Q: How did it happen that a man known for peace keeping has a family with (apparently) so much friction?

CS: Let he or she who lives in a family that never has discord raise their hand.

How can we blame a parent, especially one who was not there for most of the years of his children’s upbringing? His daughter Zindzi was two when he went to jail; she was 15 when he was next allowed to see her. He first touched the hand of his wife Winnie after he had been in prison for 21 years. He first saw his daughter Zenani, who he’d last seen when she was a toddler after she married. He wasn’t allowed to go to the funeral of his mother, nor his son Thembekile, who he had last seen as a small boy, and who died in a car accident as an adult.

In his first decade or so in jail he was allowed one 500 word letter in or out every six months, he was granted a half-hour visit once a year. If he or his visitor said anything, the warders didn’t like the visit was terminated.

His second wife, Winnie, has severe Post Traumatic Stress Syndrome as a result of being held naked in solitary confinement for 18 months in 1969. She was taken from her home in the early hours of the morning and forced to abandon her two small daughters; it was 18 months before she knew what had become of them.

She was allowed no visits nor cleaning materials. She was given no sanitary towels during her periods, and so the blood caked on her, and she was given nothing to clean it off. And that has left her with erratic conduct.

His daughter, Makaziwe, he saw last when she was an elementary school pupil and then next when she was in her forties. She and Winnie loathed each other and formed two primary factions in the family. Into this came Graca Machel, a foreigner, who married Mandela when he was 80. Some family members insultingly called her a 'kwerekwere,' slang for a foreigner. Graca had her burdens; she kept the name of her first husband, Mozambique’s president, who died in a plane crash and she maintains close ties with her homeland.

Maki was verbal about how she resented her father for not making enough time for his family, which sounds like the sort of complaints often directed toward successful parents in business and politics.

Mandela was subjected to 27 years of emotional torture, so was Winnie, and through her, her daughters, Zindzi and Zenani. Mandela was aware of this, and it pained him deeply. Yes, thousands of other South Africans experienced similar or worse - and look how dysfunctional our society is today.

I become drained by journalists from privileged backgrounds, who ask tabloid questions of me. We journalists, in our race to be first, do too little research and fail to understand that empathy allows us to see things in new ways, without compromising our news coverage. Indeed, it enhances it because our readers have experienced many grades of pain too, they understand, if we present it correctly, how troubles form, and how difficult it is to resolve them. We should be people first.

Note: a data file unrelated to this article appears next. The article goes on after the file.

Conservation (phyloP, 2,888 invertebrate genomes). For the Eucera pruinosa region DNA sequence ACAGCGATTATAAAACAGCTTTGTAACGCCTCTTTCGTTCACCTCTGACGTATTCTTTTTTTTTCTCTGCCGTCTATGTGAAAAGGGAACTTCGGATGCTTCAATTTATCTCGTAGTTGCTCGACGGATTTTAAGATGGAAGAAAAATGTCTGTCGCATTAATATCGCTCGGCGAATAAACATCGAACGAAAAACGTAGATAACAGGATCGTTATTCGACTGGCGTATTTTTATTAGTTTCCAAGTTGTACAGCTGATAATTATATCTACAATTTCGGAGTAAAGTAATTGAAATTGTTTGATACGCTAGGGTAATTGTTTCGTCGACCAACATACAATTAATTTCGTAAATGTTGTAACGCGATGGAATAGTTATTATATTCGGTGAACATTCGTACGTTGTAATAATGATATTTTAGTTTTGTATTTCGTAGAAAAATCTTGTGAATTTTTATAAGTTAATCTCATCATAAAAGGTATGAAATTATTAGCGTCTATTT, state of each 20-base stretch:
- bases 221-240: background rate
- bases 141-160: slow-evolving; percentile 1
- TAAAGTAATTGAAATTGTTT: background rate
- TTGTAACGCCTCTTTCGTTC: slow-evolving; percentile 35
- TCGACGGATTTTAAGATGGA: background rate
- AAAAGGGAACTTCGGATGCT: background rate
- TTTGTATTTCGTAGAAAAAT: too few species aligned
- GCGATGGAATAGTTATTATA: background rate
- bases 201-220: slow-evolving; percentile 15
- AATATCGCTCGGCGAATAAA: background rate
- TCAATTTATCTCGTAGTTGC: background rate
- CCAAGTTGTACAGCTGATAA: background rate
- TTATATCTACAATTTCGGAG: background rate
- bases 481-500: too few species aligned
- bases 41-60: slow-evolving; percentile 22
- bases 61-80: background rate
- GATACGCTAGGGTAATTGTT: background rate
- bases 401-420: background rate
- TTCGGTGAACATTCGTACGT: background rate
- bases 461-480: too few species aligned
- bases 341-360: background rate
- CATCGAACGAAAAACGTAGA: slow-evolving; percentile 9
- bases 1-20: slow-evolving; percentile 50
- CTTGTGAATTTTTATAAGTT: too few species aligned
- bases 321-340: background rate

We should look with a fresh understanding of the challenges Mandela faced as a man, a parent, a husband, a father, a politician – and the difficulties his family faced. I'm not excusing the corrupt in his family, especially the venal grandchildren and great grandchildren, I'm simply arguing for more thoughtful reporting.


Q: What do you think South Africans think of the fighting?

CS: South Africans are deeply upset and ashamed by the family feuds, but they also think it is symbolic for a country that has become greedy, corrupt, and grabbing. Shakespeare would have found South Africa is filled with tragedies and farces.

But too, I think of the feuding Reagan children, Mark Thatcher’s checkered background, the scandals around the family of Martin Luther King, and Gandhi. In the end, the families of the great, are people too. It would help if the media, of which I am one, do not treat this like Jersey Shore, we created reality shows and the nightmare of 24-hour news cycles and with them scant respect for fact, as well as tabloid nonsense. It helps if we show more compassion and less sensation toward those who sacrifice their lives to create a better world.

Q: What do you think of the fighting?

CS: I’m pleased it is happening now because the family has opened Pandora’s Box, many of us would have died with what we know rather than dishonor Mandela. But they’ve opened it, and you can bet there are already journalists nose deep funneling out the endless dirt that is there to be found, not about Madiba, but about some who disgrace the name, Mandela.

Most of all, I am angry that they began this while he is still alive. He has had dementia for years, but he is not unaware of all that goes on around him. The lack of respect is disgraceful, but by their actions, they have revealed themselves.

Q: Finally, what is your official title and occupation?

CS: Ahem, why are you writing to me if you don’t know who I am? What happened to Google?

I want to add something, in a letter to the Young of America in 1993, Mandela wrote: “A time of crisis is not just a time for tears. It gives us a chance, an opportunity to choose well or choose poorly.
“The past does not dictate our choices.”

Somehow in his long dying, I feel that Mandela is giving South Africa and South Africans a chance to see themselves in the mirror that the conduct of his family holds up to society. In it, we all need to look at ourselves, and say, “What have we become?” Mandela gave us the golden key; we melted it and sold it. We’ve been so short term in our attitudes we forgot about the long run, the days of forever, the days of our children, I fear for their future in South Africa.